# Finding the max value in a map

I've been doing a basic program to find the max, min, median, variance, mode etc. of a vector. Everything went fine until I got to the mode.

The way I see it, I should be able to loop through the vector, and for each number that occurs I increment a key on the map. Finding the key with the highest value would then be the one that occurred the most. Comparing to other keys would tell me if it's a single multiple or no mode answer.

Here's the chunk of code that's been causing me so much trouble.

``````map<int,unsigned> frequencyCount;
// This is my attempt to increment the values
// of the map everytime one of the same numebers
for(size_t i = 0; i < v.size(); ++i)
frequencyCount[v[i]]++;

unsigned currentMax = 0;
unsigned checked = 0;
unsigned maax = 0;
for(auto it = frequencyCount.cbegin(); it != frequencyCount.cend(); ++it )
//checked = it->second;
if (it ->second > currentMax)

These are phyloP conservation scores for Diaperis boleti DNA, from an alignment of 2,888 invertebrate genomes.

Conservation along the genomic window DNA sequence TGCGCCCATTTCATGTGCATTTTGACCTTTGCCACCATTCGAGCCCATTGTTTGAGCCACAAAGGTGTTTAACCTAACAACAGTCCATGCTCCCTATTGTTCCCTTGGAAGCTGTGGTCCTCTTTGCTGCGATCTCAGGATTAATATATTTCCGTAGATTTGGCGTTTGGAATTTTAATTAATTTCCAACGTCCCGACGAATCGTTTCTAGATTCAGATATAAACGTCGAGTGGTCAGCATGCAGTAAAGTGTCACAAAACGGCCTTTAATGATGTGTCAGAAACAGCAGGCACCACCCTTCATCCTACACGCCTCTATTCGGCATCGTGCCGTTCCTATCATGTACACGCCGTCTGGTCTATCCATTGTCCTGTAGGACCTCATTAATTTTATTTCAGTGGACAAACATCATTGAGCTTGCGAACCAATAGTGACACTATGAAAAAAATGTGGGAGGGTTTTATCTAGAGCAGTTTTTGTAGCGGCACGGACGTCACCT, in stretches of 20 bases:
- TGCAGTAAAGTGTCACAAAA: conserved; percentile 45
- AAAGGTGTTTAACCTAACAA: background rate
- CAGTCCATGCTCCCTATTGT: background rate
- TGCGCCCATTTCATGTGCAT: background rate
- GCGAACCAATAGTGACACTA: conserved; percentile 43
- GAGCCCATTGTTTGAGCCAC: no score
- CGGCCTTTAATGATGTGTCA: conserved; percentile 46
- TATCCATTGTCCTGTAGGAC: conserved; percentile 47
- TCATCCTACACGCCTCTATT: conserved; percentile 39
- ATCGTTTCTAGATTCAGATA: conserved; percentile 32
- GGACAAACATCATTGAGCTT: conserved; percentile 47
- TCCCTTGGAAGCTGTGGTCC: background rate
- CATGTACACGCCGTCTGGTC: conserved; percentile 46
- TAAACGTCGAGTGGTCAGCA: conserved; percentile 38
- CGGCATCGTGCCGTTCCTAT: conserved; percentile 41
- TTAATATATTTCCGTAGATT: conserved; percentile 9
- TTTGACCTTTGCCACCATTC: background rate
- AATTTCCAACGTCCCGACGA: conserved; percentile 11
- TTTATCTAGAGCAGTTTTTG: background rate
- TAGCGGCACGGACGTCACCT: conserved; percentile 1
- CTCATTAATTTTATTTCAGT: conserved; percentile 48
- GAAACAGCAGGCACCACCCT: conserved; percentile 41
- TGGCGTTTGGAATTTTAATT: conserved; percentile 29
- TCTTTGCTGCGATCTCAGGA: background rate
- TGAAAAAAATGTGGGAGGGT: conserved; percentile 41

{
maax = it->first;
}
//if(it ->second > currentMax){
//v = it->first

cout << " The highest value within the map is: " << maax << endl;
``````

The entire program can be seen here. http://pastebin.com/MzPENmHp

You can use `std::max_element` to find the highest map value (the following code requires C++11):

``````std::map<int, size_t> frequencyCount;
using pair_type = decltype(frequencyCount)::value_type;

for (auto i : v)
frequencyCount[i]++;

auto pr = std::max_element
(
std::begin(frequencyCount), std::end(frequencyCount),
[] (const pair_type & p1, const pair_type & p2) {
return p1.second < p2.second;
}
);
std::cout << "A mode of the vector: " << pr->first << '\n';
``````
• Hi Rob, how to understand the function? Is it a overload of operator[]? [](const pair<int, unsigned>& p1, const pair<int, unsigned>& p2) { return p1.second < p2.second; } Commented Jul 23, 2014 at 23:14
• – Robᵩ
Commented Oct 4, 2014 at 16:55
• Shouldn't the int in pair<..> be const, i.e. pair<const int, unsigned>? Commented Feb 5, 2015 at 18:51
• @thomasa88 yes it should and it would save much much unnecessary casting time. BTW if C++14 available just use auto instead. Commented Nov 13, 2015 at 7:38
• auto is included in c++ 11 but as lambda variable. it is c++ 14 see this stackoverflow.com/questions/32646362/… about casting time see the accepted answer here : stackoverflow.com/questions/32510183/… Commented Dec 6, 2015 at 22:16

This can be done in few lines, here's a full working snippet:

``````#include <iostream>
#include <algorithm>
#include <map>
int main() {
std::map<char,int> x = { { 'a',1 },{ 'b',2 },{'c',0} };
std::map<char,int>::iterator best